Local Digital Marketing: Franchisor or Franchisee Responsibility?
For franchisors that want to rapidly expand their franchise systems, the local digital marketing imperative is clear. A recent survey of 437 service industry franchisees found that 58% view online marketing as "very important" or "important" to the success of their business. Nine out of 10 (89%) respondents also said that corporate online marketing is an important factor in choosing a franchisor.
It is clear that franchisees recognize the double imperative of corporate-level online marketing and their own local online marketing. So how are franchisors addressing this double imperative?
The survey also found that two out of three respondents (64%) are "somewhat disappointed" with the level and quality of support they actually receive from franchisors. That dissatisfaction, however, does not seem to be slowing franchisees from directing an ever-increasing portion of their monthly marketing spend to digital marketing. Spending among those surveyed is currently focused on direct mail, online search, social media, and online directory management, so it's already digital-heavy. The study states that "franchise owners are investing heavily in online channels, and express interest in increasing that spend."
So how are corporate franchisors in the service industry addressing the imperative of online marketing? Here's the breakdown according to the survey:
- 15% Corporate provides no support
- 6% Corporate provides and pays for everything
- 4% Corporate sets a budget we control
- 11% Corporate provides a menu of options that we can buy
- 36% Corporate takes a fee for programs they run
- 9% Corporate requires speci?c vendors
- 19% Corporate suggests speci?c vendors
You can see that there is not much consistency in how corporate franchisors collaborate with franchisees to execute local online marketing. What's apparent is that 40% manage the online marketing themselves, according to the study.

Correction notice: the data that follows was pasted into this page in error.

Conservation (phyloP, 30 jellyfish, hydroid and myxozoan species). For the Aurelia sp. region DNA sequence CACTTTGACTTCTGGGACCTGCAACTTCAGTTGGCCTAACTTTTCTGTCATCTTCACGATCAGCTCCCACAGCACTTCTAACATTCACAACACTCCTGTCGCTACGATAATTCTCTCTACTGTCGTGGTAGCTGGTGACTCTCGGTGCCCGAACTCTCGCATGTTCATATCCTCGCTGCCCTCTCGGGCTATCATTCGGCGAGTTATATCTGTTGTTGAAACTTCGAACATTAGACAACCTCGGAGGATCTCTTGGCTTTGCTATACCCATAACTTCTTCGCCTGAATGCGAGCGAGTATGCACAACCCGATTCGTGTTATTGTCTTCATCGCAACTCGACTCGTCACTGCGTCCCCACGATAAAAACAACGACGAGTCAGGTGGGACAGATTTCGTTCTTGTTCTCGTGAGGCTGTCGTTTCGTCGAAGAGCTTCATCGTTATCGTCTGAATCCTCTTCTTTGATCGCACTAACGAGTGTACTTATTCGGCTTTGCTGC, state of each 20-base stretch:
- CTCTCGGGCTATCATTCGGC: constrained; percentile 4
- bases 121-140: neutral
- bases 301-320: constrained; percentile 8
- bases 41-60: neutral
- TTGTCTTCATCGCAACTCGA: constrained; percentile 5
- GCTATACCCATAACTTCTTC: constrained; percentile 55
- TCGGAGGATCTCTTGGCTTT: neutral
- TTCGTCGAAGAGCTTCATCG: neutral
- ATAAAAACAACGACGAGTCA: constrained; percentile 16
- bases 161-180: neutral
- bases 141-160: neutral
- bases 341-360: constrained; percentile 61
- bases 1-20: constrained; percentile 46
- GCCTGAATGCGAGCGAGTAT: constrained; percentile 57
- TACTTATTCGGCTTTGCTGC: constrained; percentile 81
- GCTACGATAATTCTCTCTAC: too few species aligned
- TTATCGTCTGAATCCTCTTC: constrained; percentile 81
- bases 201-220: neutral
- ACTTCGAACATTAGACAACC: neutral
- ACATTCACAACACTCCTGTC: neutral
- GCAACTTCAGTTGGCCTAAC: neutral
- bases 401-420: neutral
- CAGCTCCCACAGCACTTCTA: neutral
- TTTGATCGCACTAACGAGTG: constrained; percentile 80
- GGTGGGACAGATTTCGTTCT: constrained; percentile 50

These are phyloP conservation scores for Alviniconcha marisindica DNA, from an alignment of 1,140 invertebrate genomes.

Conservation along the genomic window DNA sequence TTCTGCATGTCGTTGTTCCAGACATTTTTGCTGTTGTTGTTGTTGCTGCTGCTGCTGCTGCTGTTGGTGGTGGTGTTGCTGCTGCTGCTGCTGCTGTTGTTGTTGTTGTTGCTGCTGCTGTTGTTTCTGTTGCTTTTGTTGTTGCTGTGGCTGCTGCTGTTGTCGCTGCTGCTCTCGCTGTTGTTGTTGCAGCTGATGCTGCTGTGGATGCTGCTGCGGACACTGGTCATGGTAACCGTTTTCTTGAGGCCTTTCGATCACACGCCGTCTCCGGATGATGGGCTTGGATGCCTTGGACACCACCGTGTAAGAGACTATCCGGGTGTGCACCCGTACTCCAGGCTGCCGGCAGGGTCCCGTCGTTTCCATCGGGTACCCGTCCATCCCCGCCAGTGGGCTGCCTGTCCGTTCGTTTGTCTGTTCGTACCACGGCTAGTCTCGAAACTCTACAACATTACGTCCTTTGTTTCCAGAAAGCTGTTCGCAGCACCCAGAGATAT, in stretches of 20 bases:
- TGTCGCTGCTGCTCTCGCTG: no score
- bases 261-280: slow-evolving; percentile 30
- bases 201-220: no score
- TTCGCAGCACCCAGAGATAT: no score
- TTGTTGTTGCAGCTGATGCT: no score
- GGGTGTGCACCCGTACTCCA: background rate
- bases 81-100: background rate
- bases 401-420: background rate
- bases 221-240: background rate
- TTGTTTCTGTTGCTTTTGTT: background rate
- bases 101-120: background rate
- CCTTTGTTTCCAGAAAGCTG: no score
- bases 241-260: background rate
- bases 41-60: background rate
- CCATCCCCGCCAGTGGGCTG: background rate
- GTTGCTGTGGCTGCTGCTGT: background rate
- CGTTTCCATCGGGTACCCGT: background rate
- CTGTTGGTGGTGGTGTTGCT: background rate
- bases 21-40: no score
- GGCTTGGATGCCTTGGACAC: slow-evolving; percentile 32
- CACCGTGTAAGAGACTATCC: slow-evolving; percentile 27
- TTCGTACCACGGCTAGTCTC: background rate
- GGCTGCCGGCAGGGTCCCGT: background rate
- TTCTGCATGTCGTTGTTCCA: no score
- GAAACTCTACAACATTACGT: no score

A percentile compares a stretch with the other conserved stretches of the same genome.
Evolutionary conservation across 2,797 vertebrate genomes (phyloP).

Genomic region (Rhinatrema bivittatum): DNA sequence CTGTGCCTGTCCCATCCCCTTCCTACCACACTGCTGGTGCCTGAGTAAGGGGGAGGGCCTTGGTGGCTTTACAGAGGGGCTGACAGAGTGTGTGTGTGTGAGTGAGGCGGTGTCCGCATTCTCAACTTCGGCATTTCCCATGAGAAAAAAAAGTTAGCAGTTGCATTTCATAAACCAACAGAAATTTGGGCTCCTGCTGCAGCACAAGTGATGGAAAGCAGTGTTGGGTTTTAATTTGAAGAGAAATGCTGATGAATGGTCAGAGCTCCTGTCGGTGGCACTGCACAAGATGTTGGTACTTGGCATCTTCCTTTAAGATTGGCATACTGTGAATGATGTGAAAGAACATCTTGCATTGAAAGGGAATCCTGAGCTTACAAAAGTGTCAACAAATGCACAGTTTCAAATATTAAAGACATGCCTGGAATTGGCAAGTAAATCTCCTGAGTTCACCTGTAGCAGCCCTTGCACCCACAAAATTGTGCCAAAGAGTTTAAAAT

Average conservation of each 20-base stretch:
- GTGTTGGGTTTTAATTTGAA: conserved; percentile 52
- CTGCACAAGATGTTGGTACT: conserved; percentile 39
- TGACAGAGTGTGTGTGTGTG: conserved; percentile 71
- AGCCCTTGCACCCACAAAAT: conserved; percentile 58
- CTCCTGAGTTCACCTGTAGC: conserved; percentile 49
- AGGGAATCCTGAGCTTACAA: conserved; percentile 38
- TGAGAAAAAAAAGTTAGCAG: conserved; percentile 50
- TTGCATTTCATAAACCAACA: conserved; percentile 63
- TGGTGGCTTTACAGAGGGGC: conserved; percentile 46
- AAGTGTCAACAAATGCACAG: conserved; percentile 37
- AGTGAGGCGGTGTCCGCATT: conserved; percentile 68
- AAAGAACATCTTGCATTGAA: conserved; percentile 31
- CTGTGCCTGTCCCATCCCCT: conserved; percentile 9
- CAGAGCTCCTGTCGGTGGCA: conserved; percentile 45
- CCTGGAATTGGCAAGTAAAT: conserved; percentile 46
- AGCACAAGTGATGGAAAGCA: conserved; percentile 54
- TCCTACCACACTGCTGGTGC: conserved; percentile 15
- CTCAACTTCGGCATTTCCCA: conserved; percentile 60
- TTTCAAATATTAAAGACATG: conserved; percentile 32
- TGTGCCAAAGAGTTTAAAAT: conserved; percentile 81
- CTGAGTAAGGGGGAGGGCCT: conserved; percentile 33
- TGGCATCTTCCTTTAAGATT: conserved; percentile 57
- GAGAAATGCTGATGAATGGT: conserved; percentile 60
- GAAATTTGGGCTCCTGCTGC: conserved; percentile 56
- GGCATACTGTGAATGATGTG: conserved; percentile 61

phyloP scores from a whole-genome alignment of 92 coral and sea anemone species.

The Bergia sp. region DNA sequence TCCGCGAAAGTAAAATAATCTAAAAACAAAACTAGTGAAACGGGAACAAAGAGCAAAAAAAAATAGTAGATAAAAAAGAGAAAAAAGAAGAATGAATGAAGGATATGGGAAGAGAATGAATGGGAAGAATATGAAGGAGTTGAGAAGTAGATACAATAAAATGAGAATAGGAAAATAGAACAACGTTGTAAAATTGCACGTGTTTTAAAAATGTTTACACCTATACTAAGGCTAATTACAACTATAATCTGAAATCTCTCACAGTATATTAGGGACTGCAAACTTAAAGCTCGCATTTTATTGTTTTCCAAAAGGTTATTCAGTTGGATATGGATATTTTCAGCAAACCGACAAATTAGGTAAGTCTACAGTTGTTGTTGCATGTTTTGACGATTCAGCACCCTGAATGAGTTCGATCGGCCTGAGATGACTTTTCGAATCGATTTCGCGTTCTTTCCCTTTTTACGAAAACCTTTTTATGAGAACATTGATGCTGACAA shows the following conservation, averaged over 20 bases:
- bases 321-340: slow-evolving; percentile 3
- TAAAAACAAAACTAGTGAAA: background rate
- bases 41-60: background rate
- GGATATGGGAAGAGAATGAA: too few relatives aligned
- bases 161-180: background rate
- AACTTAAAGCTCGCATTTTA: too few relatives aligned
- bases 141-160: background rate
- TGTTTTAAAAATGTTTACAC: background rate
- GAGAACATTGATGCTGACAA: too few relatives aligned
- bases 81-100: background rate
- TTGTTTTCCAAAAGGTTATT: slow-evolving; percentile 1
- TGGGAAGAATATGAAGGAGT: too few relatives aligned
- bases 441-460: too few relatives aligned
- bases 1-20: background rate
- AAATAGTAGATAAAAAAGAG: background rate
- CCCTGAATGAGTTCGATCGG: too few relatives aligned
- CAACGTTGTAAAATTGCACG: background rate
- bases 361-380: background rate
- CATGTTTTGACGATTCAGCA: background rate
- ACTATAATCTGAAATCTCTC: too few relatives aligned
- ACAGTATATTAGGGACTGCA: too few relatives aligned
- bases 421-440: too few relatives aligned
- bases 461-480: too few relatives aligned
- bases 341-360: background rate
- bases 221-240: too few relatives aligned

So it's clear that 1) franchisees believe online marketing is important, 2) there is not much consistency in how franchisors collaborate with franchisees in regard to online marketing, and 3) in general, franchisees are not very satisfied with the support they receive from their franchisors in this increasingly important area.
Plenty of large franchisors and other companies that sell through local partner networks have not put successful local online marketing in place, so the general dissatisfaction does not surprise me. Let's briefly talk about how to address the main problem at the root of that dissatisfaction. Who is responsible for local Internet marketing, the franchisor or the franchisee? The truth is, duties should be divided between both.
1) Franchisor duties
- Local search/directories. The constant battle of citation building, getting "mentions" of franchisee name, address, and phone number in local business directories such as Google+ Local, Bing Places, Yahoo Local, Infogroup, Acxiom, and Localeze should fall on the franchisor because such work is better centralized.
- Local web pages. This task is better left to the franchisor, since corporate may need to change the content and calls-to-action on 900 franchisee web pages instantaneously. The franchisor should be able to do that from a marketing resource management platform.
- Brand reputation management. I recommend that franchisees manage customer feedback over the review properties and social channels tied to their specific franchise, but the franchisor should have an oversight mechanism that aggregates customer feedback trends across hundreds of locations to glean insight regarding customer desires, common product or service dissatisfaction, etc.
- National content syndication. Content for brand building, new product announcements, and non-geo-specific updates can be pushed out from the central franchisor over the individual social accounts of franchisees, syndicated on local news sites, and over local and mobile web pages.
2) Franchisee duties
- Personal reputation management. Since any franchisee should have their own review property (think Yelp) and social media accounts, they should also be in charge of managing them. Too risky you say? Consider that brands miss 86% of customer feedback registered over social networks, according to a Venuelabs study. Now that is risky! The role of the franchisee in this case is to manage customer feedback, just as any other small business owner does.
- Local content syndication. There are marketing resource management platforms that allow franchisees to create their own local content, specific to their community (within brand limits governed by templates), but content creation localized to region and fed to franchisees is more common. Despite that, it is not hard to imagine heavily templated content passed to franchisees for local customization that will then flow out over their social accounts, local newsfeeds, etc.
Franchisors must create the framework within which franchisees can thrive. It's a no-brainer. Franchisors already do that with their business system, location selection, and supply chain management for their franchisees, so it should not be any different for online marketing. Franchisors that employ systems today to organize roles and duties of local online marketing between themselves and their franchisees will be ahead of their competition tomorrow.
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